|Page 2 of 2 <|
So often on the runways here, the overwhelming message is fear. Designers don't want to step too far outside their area of comfort. They don't want to risk trying to be too artsy or avant-garde or European because this is New York, and sportswear -- simple and practical -- dominates. When designers here are at their best, there is nothing wrong with that. Great sportswear has the capacity to delight the soul. Bad sportswear is like Ambien.
Michael Kors is, perhaps, the one American designer who understands the pleasure in simple clothes. He put both his men's and women's collections on the runway Wednesday afternoon. Typically, it's his women's line that's so filled with life and the men's just seems to plod along -- nice but forgettable. For spring, however, the women's collection came on in a blast of giant polka dots and strident combinations of cobalt blue, black and white. There were big skirts and bold sheaths and unsubtle jackets. It was all about volume rather than charm.
But the menswear was a joy. It was filled with mirth and frivolity, and you started wondering how difficult it would be to have those pop flower-print cropped trousers tailored for a woman's figure. The jackets were wholly unserious in bold red plaids. And every time one of the men walked the runway, it was impossible not to wonder: How did these pleasant gents get stuck with these loudmouth ladies?
Donna Karan, Oscar de la Renta
Donna Karan draws her inspiration from New York, from women, from Zen-ness. The collection she showed Friday afternoon was filled with sexily draped dresses that seemed to be held up with an elaborate infrastructure of straps and, quite possibly, pulleys. They were in shades of khaki and olive and a peculiar color that could best be described as soap scum but that is perfectly attractive if one happens to be a 6-foot-tall, blond 16-year old with skin that appears to be lit from within.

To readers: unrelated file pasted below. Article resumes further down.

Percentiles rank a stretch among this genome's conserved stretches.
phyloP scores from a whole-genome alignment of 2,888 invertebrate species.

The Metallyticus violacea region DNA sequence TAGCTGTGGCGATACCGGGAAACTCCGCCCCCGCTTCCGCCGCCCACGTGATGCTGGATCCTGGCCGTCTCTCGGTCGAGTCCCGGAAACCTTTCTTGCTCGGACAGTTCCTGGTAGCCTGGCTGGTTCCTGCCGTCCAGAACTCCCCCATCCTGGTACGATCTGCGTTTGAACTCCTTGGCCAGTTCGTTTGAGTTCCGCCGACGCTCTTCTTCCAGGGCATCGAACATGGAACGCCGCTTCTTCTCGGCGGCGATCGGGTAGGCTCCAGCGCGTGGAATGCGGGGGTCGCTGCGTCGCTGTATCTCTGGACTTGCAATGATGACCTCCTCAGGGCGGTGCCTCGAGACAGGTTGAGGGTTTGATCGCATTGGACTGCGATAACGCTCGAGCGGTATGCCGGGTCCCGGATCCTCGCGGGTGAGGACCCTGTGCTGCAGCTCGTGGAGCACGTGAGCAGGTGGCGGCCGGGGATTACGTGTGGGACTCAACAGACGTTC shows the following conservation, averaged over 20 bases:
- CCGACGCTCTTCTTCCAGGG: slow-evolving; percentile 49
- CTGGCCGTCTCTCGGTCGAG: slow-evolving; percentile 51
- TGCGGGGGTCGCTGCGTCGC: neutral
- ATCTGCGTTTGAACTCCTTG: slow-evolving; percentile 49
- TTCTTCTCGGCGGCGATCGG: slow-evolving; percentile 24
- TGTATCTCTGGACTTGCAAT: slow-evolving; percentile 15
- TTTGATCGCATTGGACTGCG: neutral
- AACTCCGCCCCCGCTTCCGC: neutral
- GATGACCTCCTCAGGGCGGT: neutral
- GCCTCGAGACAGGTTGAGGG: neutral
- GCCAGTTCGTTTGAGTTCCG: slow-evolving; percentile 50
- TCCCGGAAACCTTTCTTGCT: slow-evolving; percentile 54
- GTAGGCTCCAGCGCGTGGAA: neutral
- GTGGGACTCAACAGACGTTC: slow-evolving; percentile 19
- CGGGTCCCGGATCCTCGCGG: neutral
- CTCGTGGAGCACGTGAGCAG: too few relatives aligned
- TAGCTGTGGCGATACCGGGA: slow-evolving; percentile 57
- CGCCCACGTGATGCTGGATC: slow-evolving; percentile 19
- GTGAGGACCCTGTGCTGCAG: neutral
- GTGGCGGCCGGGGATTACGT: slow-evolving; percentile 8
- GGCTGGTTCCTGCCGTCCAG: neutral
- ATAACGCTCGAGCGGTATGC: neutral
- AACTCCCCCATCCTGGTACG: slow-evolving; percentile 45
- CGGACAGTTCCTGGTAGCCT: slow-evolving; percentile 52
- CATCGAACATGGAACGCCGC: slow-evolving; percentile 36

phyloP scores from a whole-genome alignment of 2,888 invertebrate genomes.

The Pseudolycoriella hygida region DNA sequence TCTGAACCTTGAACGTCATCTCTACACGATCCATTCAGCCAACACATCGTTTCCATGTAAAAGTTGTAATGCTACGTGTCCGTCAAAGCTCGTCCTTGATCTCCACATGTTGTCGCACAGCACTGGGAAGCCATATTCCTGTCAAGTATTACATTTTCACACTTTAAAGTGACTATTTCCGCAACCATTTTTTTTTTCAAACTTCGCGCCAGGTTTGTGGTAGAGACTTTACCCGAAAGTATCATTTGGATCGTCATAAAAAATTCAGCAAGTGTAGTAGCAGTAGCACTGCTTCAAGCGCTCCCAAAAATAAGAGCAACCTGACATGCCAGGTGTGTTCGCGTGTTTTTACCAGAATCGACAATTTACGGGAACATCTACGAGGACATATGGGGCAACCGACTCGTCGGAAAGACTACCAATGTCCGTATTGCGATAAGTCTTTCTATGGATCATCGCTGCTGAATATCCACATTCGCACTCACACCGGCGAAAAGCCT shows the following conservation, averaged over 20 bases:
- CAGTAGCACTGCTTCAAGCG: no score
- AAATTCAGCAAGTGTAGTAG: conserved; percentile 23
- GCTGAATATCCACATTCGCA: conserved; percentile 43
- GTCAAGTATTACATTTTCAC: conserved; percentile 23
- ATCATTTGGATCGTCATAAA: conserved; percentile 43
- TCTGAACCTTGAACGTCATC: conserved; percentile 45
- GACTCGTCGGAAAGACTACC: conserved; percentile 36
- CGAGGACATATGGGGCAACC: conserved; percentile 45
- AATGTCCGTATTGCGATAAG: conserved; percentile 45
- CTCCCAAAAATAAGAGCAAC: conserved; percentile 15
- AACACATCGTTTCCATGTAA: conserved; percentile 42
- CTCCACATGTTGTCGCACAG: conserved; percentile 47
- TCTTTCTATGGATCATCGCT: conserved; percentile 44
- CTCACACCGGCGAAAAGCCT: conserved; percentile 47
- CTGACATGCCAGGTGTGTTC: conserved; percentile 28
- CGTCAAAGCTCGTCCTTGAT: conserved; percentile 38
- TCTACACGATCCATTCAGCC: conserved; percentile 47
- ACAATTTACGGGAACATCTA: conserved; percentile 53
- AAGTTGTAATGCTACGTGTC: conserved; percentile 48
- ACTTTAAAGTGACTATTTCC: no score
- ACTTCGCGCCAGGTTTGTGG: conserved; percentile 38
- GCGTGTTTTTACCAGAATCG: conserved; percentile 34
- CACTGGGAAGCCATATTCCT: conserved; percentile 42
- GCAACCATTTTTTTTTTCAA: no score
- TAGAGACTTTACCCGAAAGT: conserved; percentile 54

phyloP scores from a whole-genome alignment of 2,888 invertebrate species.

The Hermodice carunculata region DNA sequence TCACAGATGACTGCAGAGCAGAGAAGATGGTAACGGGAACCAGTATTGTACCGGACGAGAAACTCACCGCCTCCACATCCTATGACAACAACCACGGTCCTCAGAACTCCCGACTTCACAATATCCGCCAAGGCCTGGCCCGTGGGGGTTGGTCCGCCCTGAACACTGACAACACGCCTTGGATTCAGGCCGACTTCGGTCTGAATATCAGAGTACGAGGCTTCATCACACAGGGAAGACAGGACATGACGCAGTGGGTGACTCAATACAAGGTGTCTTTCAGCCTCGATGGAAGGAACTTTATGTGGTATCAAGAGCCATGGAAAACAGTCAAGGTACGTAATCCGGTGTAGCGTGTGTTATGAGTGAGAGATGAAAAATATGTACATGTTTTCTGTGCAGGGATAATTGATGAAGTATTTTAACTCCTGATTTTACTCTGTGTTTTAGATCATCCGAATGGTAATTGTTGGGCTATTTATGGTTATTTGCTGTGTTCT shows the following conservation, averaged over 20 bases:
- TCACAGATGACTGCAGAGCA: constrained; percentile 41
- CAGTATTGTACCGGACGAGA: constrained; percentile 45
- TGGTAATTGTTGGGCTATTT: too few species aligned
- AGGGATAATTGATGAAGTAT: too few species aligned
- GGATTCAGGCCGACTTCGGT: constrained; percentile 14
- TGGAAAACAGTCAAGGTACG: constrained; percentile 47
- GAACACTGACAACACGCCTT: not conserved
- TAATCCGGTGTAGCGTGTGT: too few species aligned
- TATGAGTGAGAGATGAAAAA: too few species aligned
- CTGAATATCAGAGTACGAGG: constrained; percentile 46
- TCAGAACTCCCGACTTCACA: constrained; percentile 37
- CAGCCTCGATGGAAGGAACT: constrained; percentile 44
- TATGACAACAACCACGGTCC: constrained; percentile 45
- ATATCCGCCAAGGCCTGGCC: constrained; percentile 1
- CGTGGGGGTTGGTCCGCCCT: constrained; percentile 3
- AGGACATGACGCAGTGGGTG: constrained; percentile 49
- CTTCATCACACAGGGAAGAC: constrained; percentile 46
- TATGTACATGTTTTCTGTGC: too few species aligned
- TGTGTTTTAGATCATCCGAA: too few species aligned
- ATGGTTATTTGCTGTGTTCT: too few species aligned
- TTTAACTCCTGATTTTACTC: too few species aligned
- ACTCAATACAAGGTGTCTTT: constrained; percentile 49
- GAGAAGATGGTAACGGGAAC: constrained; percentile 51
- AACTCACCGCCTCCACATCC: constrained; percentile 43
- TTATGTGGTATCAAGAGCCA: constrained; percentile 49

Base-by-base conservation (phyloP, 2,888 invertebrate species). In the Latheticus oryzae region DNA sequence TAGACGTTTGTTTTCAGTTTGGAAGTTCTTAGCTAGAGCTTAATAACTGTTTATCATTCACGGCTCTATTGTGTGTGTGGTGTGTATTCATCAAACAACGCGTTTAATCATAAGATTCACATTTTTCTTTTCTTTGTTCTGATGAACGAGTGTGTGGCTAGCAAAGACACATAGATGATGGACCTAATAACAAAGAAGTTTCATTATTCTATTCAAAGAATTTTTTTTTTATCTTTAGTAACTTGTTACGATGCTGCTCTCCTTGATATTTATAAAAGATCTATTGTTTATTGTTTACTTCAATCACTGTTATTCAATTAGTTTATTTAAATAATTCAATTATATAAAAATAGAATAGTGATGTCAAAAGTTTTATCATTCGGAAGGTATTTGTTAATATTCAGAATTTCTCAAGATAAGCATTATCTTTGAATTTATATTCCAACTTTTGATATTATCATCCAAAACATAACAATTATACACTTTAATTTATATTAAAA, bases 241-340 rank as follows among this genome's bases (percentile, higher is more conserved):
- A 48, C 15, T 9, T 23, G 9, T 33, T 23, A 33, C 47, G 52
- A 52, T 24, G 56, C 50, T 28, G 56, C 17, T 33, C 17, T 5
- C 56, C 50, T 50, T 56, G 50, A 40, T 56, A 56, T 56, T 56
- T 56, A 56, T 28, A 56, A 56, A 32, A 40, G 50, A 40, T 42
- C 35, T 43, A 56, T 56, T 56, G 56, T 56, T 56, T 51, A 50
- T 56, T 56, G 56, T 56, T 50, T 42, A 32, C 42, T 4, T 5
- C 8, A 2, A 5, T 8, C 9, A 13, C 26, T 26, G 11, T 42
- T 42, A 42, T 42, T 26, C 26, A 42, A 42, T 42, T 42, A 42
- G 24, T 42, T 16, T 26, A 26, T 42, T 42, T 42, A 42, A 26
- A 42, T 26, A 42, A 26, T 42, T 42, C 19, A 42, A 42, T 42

Oscar de la Renta is not one to stray far from his world of women with deep pockets who want to look pretty. His show Wednesday afternoon attracted celebrities such as Barbara Walters and Jennifer Lopez, who now that she is the mother of twins seems to have shifted into a more demure fashion gear. Not saying it's right, just saying it's so. The collection was a tutorial in elegance and chic, with a steady stream of sheath dresses and evening gowns that could have the most serious, orthopedic-shoe-wearing super feminist squealing like a 13-year-old girl.
Narciso Rodriguez, Derek Lam
Narciso Rodriguez continues to make dresses that caress the body instead of putting it into a stranglehold. The collection he showed Tuesday night was filled with more decorated pieces than usual, from dresses studded with jet beads to those cut from fabric with a restrained abstract print.
In the mix of dresses with their peek-a-boo cutouts, Rodriguez also included those rare birds in the fashion zoo: suits. His are almost austere, with their uncomplicated lines and lack of frills. But that reserve allows the tailoring to shine. They are sharp without being severe, respectful of curves without overemphasizing them. The runways have for so long been inundated with dresses, dresses -- and really, how many dresses can a woman stuff into her closet? Perhaps that's why Rodriguez's pants seemed such a welcome change of pace.